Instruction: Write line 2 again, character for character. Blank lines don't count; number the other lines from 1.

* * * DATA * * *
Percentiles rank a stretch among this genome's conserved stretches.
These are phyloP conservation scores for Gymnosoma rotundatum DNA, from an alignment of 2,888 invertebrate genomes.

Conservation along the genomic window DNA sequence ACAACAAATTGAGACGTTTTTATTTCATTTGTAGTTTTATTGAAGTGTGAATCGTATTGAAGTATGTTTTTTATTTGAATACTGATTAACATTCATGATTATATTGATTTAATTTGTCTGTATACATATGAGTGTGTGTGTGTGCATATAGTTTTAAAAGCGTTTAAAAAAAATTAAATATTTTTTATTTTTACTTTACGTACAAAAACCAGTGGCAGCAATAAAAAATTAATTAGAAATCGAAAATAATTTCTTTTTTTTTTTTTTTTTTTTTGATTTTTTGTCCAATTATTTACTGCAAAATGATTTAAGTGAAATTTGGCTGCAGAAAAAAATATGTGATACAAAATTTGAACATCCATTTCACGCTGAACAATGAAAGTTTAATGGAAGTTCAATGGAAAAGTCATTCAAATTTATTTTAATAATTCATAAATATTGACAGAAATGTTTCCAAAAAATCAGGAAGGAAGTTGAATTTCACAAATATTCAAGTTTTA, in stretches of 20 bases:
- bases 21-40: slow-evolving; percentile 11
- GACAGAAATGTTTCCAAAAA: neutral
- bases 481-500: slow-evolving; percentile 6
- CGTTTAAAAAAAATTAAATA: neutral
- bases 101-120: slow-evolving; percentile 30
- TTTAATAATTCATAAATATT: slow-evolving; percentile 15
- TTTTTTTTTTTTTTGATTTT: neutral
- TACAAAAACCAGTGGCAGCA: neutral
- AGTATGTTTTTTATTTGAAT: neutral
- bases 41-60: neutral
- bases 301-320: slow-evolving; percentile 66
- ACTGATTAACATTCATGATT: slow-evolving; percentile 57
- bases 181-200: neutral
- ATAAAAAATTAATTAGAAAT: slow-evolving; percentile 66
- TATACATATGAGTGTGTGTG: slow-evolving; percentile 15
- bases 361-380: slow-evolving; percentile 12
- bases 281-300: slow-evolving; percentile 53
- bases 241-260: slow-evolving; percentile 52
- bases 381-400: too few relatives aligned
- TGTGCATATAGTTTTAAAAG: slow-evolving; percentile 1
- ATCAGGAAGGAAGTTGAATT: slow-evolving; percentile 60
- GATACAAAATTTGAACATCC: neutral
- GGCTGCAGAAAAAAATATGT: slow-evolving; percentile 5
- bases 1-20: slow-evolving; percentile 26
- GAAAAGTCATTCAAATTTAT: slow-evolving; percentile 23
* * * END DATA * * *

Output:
These are phyloP conservation scores for Gymnosoma rotundatum DNA, from an alignment of 2,888 invertebrate genomes.